Kacamoda, Kacāmoda, Kaca-amoda: 3 definitions
Kacamoda means something in Hinduism, Sanskrit. If you want to know the exact meaning, history, etymology or English translation of this term then check out the descriptions on this page. Add your comment or reference to a book if you want to contribute to this summary article.
Alternative spellings of this word include Kachamoda.
Ayurveda (science of life)Source: Wisdom Library: Āyurveda and botany
Kacāmoda (कचामोद) is another name for Balāka, which is a Sanskrit word referring to Pavonia odorata (fragement mallow plant), from the Malvaceae family. It is classified as a medicinal plant in the system of Āyurveda (science of Indian medicine) and is used throughout literature such as the Suśrutasaṃhita and the Carakasaṃhitā.
Āyurveda (आयुर्वेद, ayurveda) is a branch of Indian science dealing with medicine, herbalism, taxology, anatomy, surgery, alchemy and related topics. Traditional practice of Āyurveda in ancient India dates back to at least the first millenium BC. Literature is commonly written in Sanskrit using various poetic metres.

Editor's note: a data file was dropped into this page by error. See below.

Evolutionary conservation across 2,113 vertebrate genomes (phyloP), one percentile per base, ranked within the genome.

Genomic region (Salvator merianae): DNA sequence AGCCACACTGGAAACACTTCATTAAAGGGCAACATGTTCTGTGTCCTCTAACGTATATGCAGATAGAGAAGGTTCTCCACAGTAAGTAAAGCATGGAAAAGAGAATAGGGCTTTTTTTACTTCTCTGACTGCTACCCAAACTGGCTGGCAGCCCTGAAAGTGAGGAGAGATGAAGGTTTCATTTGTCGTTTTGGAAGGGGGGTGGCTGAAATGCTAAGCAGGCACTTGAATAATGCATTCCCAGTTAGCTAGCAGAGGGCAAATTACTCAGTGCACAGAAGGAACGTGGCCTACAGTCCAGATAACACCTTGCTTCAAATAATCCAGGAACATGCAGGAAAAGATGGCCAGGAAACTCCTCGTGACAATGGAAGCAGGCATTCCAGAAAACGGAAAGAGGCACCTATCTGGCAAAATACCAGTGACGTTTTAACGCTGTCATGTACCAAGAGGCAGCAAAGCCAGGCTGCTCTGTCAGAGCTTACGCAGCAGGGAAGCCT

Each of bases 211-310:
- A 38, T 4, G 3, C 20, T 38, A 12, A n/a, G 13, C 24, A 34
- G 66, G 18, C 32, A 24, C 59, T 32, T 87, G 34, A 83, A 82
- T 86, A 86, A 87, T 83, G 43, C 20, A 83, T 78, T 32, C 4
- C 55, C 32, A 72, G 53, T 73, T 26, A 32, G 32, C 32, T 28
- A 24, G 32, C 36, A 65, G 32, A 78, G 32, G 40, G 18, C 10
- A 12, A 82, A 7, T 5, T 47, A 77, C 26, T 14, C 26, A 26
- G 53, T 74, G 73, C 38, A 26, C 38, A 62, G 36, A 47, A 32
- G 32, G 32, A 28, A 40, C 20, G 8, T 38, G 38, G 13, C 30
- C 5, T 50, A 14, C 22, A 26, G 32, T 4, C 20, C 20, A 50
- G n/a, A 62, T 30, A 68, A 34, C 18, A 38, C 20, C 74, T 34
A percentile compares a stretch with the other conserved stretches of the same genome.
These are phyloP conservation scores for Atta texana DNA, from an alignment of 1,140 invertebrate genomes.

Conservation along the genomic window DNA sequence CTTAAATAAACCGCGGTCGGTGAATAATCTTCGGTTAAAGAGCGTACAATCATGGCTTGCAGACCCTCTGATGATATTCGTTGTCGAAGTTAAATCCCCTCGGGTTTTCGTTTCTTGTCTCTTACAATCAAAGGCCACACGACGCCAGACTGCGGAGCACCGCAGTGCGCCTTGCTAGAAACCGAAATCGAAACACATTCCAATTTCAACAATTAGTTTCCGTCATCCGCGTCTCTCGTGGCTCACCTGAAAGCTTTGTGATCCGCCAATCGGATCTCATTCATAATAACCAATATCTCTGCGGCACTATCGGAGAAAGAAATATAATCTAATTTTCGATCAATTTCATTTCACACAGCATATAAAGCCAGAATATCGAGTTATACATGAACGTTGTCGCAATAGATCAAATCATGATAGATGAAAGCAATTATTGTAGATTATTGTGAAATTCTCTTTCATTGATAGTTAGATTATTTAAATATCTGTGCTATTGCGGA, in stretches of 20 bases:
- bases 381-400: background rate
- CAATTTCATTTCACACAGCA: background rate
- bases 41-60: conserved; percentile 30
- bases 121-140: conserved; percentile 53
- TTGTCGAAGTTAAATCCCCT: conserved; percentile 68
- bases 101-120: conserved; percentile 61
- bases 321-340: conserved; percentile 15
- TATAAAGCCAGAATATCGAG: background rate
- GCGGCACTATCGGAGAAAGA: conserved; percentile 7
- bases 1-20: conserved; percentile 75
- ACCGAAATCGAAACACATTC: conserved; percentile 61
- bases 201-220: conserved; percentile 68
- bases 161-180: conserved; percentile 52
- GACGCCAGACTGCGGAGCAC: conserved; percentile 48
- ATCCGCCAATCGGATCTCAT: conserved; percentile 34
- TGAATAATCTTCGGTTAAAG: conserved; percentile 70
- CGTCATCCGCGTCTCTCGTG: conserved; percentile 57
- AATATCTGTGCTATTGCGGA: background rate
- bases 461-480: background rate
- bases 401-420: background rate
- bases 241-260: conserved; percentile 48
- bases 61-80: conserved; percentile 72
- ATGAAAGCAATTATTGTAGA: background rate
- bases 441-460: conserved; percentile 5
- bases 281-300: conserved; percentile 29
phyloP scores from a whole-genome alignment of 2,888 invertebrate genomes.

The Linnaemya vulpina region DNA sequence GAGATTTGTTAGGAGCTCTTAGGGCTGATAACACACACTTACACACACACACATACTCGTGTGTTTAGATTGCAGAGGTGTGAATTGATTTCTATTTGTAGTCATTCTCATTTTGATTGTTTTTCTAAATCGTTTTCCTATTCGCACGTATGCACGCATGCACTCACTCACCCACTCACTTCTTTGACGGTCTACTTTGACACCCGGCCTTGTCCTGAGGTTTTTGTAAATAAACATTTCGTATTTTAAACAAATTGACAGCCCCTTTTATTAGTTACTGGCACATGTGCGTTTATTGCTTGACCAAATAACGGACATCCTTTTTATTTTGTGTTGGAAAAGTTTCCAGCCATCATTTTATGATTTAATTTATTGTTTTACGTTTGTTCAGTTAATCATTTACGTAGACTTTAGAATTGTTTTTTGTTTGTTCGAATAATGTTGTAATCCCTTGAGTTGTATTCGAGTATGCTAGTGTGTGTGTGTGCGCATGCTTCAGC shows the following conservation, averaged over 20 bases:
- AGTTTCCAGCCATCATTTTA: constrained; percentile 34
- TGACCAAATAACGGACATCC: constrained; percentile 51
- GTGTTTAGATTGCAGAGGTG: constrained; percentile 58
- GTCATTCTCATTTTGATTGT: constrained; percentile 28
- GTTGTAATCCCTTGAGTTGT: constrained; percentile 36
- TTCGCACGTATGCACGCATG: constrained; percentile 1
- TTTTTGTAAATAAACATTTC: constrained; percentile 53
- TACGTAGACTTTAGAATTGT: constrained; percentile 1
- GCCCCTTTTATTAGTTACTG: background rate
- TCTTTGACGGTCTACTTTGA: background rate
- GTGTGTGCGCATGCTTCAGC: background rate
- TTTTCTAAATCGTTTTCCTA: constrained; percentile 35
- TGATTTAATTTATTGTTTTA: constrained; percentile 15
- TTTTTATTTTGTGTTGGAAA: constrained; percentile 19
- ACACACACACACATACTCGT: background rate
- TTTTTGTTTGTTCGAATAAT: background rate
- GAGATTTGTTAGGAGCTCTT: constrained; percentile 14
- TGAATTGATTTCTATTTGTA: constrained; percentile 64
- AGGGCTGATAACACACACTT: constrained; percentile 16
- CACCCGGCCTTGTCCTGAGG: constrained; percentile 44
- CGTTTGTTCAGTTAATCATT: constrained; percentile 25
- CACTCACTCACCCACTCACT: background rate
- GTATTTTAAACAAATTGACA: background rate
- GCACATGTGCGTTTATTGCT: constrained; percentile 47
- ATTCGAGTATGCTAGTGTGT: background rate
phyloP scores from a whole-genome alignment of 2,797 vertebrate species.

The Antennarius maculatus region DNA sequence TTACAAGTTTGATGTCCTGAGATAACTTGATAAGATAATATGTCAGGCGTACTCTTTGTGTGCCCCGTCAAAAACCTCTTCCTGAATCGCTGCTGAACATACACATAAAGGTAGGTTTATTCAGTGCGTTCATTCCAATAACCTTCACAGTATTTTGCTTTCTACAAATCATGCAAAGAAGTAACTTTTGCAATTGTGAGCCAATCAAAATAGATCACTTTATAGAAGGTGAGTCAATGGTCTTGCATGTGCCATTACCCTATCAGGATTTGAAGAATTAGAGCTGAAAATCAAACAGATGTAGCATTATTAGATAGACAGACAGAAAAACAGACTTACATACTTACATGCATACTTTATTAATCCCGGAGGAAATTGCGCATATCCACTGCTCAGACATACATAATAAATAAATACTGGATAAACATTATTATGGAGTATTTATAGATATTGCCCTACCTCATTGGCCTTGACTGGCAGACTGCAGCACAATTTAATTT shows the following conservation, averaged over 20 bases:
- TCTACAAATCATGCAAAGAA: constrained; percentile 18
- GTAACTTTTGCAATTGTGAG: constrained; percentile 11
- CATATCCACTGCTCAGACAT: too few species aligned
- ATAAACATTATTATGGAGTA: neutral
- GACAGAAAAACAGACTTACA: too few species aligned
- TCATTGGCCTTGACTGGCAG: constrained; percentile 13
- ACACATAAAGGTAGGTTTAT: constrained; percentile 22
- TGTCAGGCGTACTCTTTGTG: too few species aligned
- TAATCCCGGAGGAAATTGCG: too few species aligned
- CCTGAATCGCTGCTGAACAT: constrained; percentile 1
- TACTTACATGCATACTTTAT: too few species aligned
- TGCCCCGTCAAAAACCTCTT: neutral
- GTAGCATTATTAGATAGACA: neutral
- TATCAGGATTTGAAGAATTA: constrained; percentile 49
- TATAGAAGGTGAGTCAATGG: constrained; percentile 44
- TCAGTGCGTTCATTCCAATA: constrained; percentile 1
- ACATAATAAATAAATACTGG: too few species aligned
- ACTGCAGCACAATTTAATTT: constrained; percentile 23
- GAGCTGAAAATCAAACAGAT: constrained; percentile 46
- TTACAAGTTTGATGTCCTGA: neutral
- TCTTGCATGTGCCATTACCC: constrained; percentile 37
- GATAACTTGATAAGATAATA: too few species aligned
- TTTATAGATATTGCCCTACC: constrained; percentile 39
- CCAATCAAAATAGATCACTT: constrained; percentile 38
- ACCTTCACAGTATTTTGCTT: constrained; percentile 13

Languages of India and abroad
Sanskrit-English dictionarySource: DDSA: The practical Sanskrit-English dictionary
Kacāmoda (कचामोद).—a. fragrant ointment of the hair (vāḷā).
Derivable forms: kacāmodaḥ (कचामोदः).
Kacāmoda is a Sanskrit compound consisting of the terms kaca and āmoda (आमोद).Source: Cologne Digital Sanskrit Dictionaries: Monier-Williams Sanskrit-English Dictionary
Kacāmoda (कचामोद):—[from kaca > kac] n. a fragrant ointment for the hair, [cf. Lexicographers, esp. such as amarasiṃha, halāyudha, hemacandra, etc.]
Sanskrit, also spelled संस्कृतम् (saṃskṛtam), is an ancient language of India commonly seen as the grandmother of the Indo-European language family. Closely allied with Prakrit and Pali, Sanskrit is more exhaustive in both grammar and terms and has the most extensive collection of literature in the world, greatly surpassing its sister-languages Greek and Latin.
See also (Relevant definitions)
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